Having a dog is more than just feeding and walking her and having cuddle time. It's important to understand her behavior and know how to treat her like a dog, not a furry person or a toy that you can pick up and play with whenever you want. Your dog, just like you, has feelings. She can feel happy and sad, confident and scared.

Because your dog — like all dogs — wasn't born with good manners or proper training, she counts on you and your family to teach her good canine habits. An important gift you can give your dog is positive, supportive training. With good training, you can keep your dog safer and make life easier and far more fun for the whole family — especially your dog! You'll learn about training in chapter 3. For now, let's talk some more about dogs.

Let Your Dog Be a Dog

You can have a great relationship with your dog, but it's different from the way you pal around with friends and the way you act with your siblings. Dogs are very attuned to humans. After all, they've been living with us for thousands of years! Even though they've adapted to living with us in close quarters, they have deep-seated needs that we must respect. Here are things to keep in mind about having a dog in your pack.

Family Ranks

Keep in mind that dogs are pack animals who want and need to know their place in the family. Just like you know that your parents are the leaders of your family, your dog should know that your parents and you always "outrank" her. Playing the roles of benevolent leader and keeper of all treats is the way to earn canine respect and loyalty.

Your dog should never view herself as top dog in your household. That kind of canine confusion can cause problems. A dog who is confused or scared by not knowing how she fits into the family might become a dog who barks a lot, doesn't listen to anyone, chews up your stuff, runs away from you, or snaps at or even bites people. No one wants that! Dogs want and deserve family structure plus predictable daily routines.

A family is like a wolf pack — everyone needs to know where they stand in the group.

Dog Speak

What you say to your dog is not as crucial as how you say it. Dogs are highly attuned to emotions in people. Yelling at a dog is likely to cause her to cower submissively and tremble. Praising a dog will make her wag her tail with delight.

Dogs are also better at reading human body language and postures than people are at interpreting canine body language. So choose your words, tone, and body language carefully when "chatting" with your dog.

Think Like a Dog

Dogs do their best to understand and interpret our behaviors. For example, to humans, hugging is a show of affection. But to a dog, a hug can be viewed as a threatening act, even if she puts up with it. For her, a good scratch on the chest or gentle petting on her back is more welcome. To help your dog on the path to becoming well behaved, it is important to respect her needs and to leave her alone when she wants to chill out or when she is eating.

Respect your dog. This terrier clearly doesn't want to be kissed. (Learn about body language.)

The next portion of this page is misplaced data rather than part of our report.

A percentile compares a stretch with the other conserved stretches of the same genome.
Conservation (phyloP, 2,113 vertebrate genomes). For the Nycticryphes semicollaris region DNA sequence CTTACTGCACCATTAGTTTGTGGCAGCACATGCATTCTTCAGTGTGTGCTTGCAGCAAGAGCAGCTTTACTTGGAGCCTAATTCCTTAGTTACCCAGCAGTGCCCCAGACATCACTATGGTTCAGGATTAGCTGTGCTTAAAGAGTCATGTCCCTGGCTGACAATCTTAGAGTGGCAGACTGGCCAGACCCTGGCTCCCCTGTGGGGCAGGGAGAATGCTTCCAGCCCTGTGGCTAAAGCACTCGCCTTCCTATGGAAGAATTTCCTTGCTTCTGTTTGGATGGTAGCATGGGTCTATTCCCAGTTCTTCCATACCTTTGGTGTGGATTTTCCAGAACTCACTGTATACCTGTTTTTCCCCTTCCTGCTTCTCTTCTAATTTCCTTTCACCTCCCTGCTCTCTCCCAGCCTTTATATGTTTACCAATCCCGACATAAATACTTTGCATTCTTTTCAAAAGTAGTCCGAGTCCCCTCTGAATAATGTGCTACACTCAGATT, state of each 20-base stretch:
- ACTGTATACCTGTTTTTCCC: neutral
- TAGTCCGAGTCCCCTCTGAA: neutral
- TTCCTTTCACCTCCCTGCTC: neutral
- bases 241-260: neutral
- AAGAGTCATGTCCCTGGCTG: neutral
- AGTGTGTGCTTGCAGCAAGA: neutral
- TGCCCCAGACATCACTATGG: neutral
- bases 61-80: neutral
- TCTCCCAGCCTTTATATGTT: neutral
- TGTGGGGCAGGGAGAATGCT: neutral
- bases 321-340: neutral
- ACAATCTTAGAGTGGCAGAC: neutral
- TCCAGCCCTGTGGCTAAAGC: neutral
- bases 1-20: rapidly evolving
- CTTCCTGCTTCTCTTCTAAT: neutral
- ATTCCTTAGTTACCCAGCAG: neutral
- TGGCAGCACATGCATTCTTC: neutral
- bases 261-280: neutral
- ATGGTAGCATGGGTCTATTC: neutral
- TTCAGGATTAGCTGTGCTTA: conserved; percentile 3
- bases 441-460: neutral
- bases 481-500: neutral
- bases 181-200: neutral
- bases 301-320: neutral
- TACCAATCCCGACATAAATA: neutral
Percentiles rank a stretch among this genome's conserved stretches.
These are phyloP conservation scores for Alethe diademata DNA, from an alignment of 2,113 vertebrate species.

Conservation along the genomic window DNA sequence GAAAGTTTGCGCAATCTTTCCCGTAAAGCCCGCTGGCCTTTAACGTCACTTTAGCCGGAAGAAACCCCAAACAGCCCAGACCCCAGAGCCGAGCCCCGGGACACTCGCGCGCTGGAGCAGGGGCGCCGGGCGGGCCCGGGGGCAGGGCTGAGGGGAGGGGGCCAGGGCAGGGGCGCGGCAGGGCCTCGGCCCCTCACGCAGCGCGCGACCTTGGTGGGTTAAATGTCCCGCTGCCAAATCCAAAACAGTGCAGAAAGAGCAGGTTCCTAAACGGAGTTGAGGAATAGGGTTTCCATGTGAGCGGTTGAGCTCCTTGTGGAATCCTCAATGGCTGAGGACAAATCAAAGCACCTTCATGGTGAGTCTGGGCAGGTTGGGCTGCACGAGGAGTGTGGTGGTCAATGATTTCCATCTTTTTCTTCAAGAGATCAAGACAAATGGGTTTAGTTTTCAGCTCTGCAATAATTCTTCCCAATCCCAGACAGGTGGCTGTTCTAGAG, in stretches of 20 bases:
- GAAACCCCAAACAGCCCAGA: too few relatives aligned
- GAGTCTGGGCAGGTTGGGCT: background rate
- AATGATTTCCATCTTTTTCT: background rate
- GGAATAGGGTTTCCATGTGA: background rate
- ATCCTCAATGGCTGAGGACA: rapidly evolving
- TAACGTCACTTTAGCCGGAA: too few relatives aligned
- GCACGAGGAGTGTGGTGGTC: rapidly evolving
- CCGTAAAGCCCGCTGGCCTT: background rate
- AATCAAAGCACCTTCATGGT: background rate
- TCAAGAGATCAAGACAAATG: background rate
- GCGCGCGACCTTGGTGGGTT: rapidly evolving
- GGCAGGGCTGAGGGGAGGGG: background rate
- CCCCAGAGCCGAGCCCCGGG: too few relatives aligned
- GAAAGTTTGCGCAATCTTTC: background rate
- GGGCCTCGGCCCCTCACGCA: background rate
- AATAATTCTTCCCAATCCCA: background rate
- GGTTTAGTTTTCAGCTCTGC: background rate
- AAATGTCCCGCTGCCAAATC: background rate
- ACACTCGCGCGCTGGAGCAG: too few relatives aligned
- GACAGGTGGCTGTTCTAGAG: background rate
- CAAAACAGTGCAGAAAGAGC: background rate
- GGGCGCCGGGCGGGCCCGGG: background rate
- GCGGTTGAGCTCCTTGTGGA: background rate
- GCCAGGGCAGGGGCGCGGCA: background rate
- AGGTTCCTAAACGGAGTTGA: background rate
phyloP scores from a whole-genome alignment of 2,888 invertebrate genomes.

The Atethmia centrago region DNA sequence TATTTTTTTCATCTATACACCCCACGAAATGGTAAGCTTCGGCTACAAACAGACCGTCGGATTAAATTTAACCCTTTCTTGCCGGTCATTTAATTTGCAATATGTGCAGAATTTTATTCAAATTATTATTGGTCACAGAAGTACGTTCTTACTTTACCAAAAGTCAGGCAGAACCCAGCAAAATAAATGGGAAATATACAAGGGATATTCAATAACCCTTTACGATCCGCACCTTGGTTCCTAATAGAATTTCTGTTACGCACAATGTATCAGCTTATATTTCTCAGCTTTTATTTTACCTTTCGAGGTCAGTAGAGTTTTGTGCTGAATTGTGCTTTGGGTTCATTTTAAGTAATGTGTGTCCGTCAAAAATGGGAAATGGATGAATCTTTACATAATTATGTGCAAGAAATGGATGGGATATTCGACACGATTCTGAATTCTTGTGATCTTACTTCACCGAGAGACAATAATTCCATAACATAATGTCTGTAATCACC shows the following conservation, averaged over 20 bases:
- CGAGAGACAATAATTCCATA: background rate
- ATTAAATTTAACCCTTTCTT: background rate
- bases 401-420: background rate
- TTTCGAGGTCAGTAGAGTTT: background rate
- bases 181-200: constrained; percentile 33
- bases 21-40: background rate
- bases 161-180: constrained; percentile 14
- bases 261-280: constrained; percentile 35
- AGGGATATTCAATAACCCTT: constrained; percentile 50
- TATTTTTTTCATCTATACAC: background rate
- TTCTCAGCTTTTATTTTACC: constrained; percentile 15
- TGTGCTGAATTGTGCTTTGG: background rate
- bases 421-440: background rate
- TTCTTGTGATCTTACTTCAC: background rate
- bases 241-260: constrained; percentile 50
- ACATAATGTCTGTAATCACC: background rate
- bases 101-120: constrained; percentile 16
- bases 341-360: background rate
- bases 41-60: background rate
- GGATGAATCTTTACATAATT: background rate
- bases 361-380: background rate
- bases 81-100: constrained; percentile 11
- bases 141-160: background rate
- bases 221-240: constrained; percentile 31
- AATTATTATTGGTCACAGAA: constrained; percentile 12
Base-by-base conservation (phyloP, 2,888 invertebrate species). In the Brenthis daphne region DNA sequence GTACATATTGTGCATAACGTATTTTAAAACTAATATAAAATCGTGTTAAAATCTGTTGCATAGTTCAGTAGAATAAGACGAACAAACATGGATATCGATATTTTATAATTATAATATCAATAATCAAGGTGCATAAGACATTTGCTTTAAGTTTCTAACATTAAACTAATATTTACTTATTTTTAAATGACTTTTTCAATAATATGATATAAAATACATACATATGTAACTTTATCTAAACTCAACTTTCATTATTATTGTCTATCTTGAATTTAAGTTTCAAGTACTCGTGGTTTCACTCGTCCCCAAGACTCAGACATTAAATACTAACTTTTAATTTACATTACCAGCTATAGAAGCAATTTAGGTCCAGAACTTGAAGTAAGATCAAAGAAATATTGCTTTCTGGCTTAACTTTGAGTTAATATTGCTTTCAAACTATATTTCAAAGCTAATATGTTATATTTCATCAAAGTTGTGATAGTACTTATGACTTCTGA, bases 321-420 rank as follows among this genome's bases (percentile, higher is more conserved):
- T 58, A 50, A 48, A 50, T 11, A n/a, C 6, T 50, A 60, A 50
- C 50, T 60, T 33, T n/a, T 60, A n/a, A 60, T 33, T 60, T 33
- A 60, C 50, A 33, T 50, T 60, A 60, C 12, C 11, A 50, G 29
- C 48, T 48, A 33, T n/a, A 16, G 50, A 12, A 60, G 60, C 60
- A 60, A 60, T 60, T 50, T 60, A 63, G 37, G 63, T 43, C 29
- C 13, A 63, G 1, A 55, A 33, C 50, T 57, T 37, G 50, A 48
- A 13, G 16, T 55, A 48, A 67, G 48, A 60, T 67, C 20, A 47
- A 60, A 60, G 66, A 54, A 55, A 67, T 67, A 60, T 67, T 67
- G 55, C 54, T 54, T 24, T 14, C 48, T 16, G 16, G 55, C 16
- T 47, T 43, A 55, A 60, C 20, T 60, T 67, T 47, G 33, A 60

Speak, Kona, Speak!

Dogs and people have been friends for a really long time! No one knows for sure, but most scientists think that humans had dogs as hunting partners and guardians as long as 14,000 years ago. Bow-WOW! That's a long time to be buddies!

Training = More Fun with Fido!

Just as you learned from your parents to be polite and not interrupt people or shout indoors or run into the street, your dog needs help learning basic manners, too. Think about the benefits for you both. The better behaved you are, the more willing your parents are to take you places or let you take part in fun activities. The same goes for your dog. A well-trained, socialized dog is welcomed at many places, including dog-friendly hotels and restaurants, campgrounds, pet stores, beaches, and around town.

It's best if training starts in puppyhood, but it's never too late to teach an old dog new tricks!

Meeting and Greeting Dogs

You may know your alphabet forward and backward, but do you know the doggy ABCs? As a dog-loving kid, you naturally want to say hello to any dog you see on the street, but you also need to keep safe and make sure the dog wants to say hello to you!

Follow these three rules to the letter every time you meet a dog to keep yourself safe and make the meet-and-greet fun for all. (See dog-to-dog meetings.)

Let's say a cute dog on a leash is heading your way. Here's what to remember.

A = Ask permission. Never pet a dog you don't know unless the owner says it's okay to do so.

B = Be sniffed. Dogs use their strong sense of smell to determine if the person they are meeting is a friend or foe. Instead of immediately trying to pat the dog, make a fist and extend your hand for the dog to step forward to sniff.

C = Carefully stroke the dog's back. Not all dogs like being patted on the head; it can feel threatening if they don't know you. Build up the dog's trust in you by gliding your hand gently down his back.

Do Not Pet This Dog

Some dogs do not want you to pet them. They may be afraid of strangers or just not interested in making friends. Keep on walking if a dog you meet shows these back-off signals:

  • Hides behind his owner when you approach.